McALLEN — Welcomed by a giant, yellow-and-black-striped caterpillar and a flurry of butterfly volunteers, many guests came here Saturday morning to Quinta Mazatlán with a pair of wings, too.
Celebrating the northward migration of monarchs, children with butterflies painted on their cheeks cavorted at the third annual Monarch Fest, fluttering around the paths and grassy areas of the garden estate. Glittering wings of all colors were in sight, but orange was the most popular.
Nine-year-old Ava Garcia, who had orange wings on her back and a butterfly in her hair bow, said that she adores butterflies but wishes there were more of them.
“I like seeing all the butterflies because they are all really so pretty,” Garcia, a fourth grade student at Raul Longoria Elementary in Pharr, said. “I like the color of them because they are orange, the reddish kind of orange, and I like that kind. My favorite color is purple, but I like orange too. … I like seeing the butterflies flying everywhere, but I want there to be more butterflies flying.”
In 2017, McAllen Mayor Jim Darling had the same thought.
“They don’t have food where they travel because habitat has been destroyed; they don’t have food where they live because habitat has been destroyed,” Darling said on stage before leading the Bug Parade. “We have to help save them.”
Along with 300 other mayors nationwide, Darling took initiative three years ago by signing the Mayors’ Monarch Pledge, promising to help restore butterfly habitat in their city. Under the pledge, mayors commit to implementing at least three of the 25 parts of the Mayors’ Monarch Pledge action items. McAllen is one of the four cities that has accomplished all actions, and was the second to be recognized by the federation as Monarch Champs.
Though the event was in observance of monarchs journey north, Quinta Mazatlán Director Colleen Hook said it was also about bringing awareness about the sharp decline of the monarch population.
According to the National Wildlife Federation, about 90 percent of monarchs have been lost in the past two decades due to widespread habitat loss, increased use of pesticides and climate change.
“You have got to start with education and got to inspire people and have fun at a festival like today,” said Hook, whose blouse was covered with the orange and black butterfly. “But you have to transform acreage, and our friends in Mexico shared that that’s what they are doing as well. You need miles of milkweed, and the only way to start doing that is one backyard at a time.”
Hook emphasized “miles of milkweed” because milkweed is an important plant for monarchs because it is the only host plant for caterpillars; these plants are the only species of plants that sustains immature butterflies.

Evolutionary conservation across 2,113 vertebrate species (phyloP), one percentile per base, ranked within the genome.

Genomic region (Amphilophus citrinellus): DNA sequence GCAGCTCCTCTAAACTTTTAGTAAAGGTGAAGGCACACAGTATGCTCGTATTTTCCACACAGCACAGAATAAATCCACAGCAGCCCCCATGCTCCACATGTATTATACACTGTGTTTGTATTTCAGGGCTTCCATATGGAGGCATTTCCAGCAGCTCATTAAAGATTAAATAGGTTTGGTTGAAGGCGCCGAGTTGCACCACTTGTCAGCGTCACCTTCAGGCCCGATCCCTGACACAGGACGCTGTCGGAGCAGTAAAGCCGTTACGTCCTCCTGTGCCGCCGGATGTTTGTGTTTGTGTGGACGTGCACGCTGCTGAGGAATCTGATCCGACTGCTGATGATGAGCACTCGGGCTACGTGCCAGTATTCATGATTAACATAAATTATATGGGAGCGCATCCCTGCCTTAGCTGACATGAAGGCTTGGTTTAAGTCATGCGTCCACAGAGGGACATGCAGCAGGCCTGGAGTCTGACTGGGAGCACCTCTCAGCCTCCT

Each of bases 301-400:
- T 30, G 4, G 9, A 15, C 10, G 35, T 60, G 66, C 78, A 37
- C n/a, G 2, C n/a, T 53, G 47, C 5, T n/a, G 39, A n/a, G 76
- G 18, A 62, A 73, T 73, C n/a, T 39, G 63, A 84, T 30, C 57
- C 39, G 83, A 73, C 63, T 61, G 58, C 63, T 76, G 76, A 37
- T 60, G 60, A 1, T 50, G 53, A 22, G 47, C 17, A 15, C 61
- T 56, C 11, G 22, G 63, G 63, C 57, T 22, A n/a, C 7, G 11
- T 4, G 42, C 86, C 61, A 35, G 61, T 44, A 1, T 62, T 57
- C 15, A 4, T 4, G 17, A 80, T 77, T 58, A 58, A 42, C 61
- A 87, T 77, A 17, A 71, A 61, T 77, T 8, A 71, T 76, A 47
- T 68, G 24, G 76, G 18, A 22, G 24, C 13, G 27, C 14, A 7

“It is all about everybody putting a corridor in their backyard,” Hook said. “We call it connecting pearls on a necklace; if I did it in my yard and you do it in yours, and the next does it in theirs, and we can connect all the way up north to Canada from Mexico. We can provide the perfect hotel/motel restaurant for monarchs who don’t have that anymore, and they are extremely picky.”
After four to five months of staying in the fir forests in Michoacan, Mexico, millions of monarchs start their 3,000-mile journey north to Canada starting in February, with the Rio Grande Valley part of the central flyway.
As a part of the pledge, Hook said that for change to happen, education comes first.
Zoologist Lucas Miller, also known as the Singing Zoologist, agreed with Hook, saying that teaching students about the importance of rescuing monarchs from endangerment is essential to recovery. Miller arrived here Friday evening from Austin for the event.
“I want them to understand that if we want this spectacular migration to continue happening, we have a role to play,” said Miller, who received his bachelor’s degree in zoology in Miami University. “So today, we are going to talk about how they need milkweed plants to play their eggs and plants for nectar. Hopefully they feel empowered to play a role in keeping them around.”
With his guitar, Miller and the kids on the carpet floor sang his original song, “Going Down to Mexico;” while behind them, a TV screen played a music video that showed the lyrics of his song. Teaching about the migration path of monarchs, the group sang:
“Wish me luck along the way
Because I’ve got so far to go
All the way to the mountains of Mexico
Winters aren’t so cold down there
I’ll be back when spring is in the air.”
Lining the courtyard were booths that featured homemade purses, jewelry and artwork by local crafters; while inside, attendees were able to learn more about plants that foster monarch-friendly environments, including milkweed. Visitors had the opportunity to buy plants for their own gardens at home.
Speaking to students on the stage with him, Darling said that he takes his pledge seriously and will do what he can to make McAllen an inviting stop for monarchs.
“The one thing I always thought about when I see butterflies fluttering around is that they look happy,” said Darling, who was wearing a white shirt with many monarch butterflies on the front. “Nothing is really bothering them, they flutter around happily. You know why they are happy? Because they are going home, and that’s an important thing. We are home here and we are always going to be happy for that.”